Unlocked, by Cynthia d’Entremont (Word Alive Press, 2010)
“What if you lived in a world where killing was a rite of passage?”
Jaron, Devora and Benjamin have survived in Leviathon’s crowded Garbage Heaps for ten years, longing for the day they could leave. But the world outside the cinderblock wall is more dangerous than they know.
Abandoned in the Heaps as five-years, by the time they leave at 15 their innocence and hope are gone. Jaron still clings to memory fragments and his one possession: a key he must keep hidden.
Unlocked follows Jaron and Devora in their separate experiences outside the wall. Leviathon’s secrets run deeper and darker than its citizens know, and what the two teens discover puts them in mortal danger.
This is action-fantasy, as opposed to a slower-paced and longer epic fantasy. It’s a fast read, dark but not overwhelming. I appreciated the author’s light touch with heavy issues; readers know what happens, but the graphic parts occur “off-screen.”
It’s a novel that will appeal to adults as well as to the age 15+ readers at which it’s aimed. There’s Christian allegory for those who want to find it, but the faith element is subtle enough to make the book suitable for Christians and those of other or no faith.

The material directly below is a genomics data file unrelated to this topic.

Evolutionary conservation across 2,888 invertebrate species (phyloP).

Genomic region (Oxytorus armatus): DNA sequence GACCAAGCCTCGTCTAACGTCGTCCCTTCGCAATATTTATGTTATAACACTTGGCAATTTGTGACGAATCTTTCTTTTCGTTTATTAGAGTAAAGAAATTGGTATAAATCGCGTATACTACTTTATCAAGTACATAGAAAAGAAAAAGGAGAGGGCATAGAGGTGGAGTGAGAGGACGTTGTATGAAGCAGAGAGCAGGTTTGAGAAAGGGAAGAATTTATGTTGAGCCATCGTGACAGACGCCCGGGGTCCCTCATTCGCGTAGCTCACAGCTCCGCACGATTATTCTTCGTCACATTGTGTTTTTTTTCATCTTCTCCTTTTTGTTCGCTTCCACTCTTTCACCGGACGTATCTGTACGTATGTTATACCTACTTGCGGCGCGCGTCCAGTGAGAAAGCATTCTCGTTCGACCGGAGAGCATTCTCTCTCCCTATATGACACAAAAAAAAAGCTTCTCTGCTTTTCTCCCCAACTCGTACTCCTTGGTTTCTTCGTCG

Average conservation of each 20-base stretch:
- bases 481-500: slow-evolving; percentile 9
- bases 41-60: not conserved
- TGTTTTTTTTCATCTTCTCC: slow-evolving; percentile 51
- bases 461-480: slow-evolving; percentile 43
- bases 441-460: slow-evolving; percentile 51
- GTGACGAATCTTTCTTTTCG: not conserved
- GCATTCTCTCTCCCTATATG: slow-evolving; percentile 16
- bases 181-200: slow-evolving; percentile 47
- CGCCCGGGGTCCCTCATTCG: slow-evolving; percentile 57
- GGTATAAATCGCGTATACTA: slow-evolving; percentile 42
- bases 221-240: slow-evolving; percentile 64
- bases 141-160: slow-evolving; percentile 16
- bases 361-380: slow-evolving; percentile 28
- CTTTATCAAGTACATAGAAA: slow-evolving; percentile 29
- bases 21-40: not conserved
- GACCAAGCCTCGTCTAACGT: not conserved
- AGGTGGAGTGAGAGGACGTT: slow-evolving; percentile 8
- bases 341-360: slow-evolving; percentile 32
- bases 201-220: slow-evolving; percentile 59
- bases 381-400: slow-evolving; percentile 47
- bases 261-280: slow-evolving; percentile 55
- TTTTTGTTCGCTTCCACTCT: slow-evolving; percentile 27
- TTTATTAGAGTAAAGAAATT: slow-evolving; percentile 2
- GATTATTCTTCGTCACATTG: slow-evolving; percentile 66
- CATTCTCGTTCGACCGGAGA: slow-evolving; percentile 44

The characters are believable: wounded by their environment but courageous enough to fight for what’s right. The setting, while not our own, has a city and countryside we can relate to. And the societal issues, while overtly different, include some that are very familiar: homelessness, violence and injustice.
Since I finished the novel I’ve been puzzling over the how and why of Devora’s encounter with her enemy. I think I have the “how” settled, and I have some ideas about the “why” but I’m still curious. To say more would be to spoil a key plot point, but it’s something I hope will be explained in the sequel.
Unlocked is the 2009 Word Alive free publishing contest winner in the fiction category and is now available online or through your local bookseller. You can learn more about the novel and about Canadian author Cynthia d’Entremont at her website.
Note: Cynthia is a personal friend. While that predisposed me to see the good things in the novel, it doesn’t account for how strongly the story and characters drew me in or how long I thought about them afterward. I’m now in danger of putting our friendship at risk by repeatedly asking how the sequel is coming along.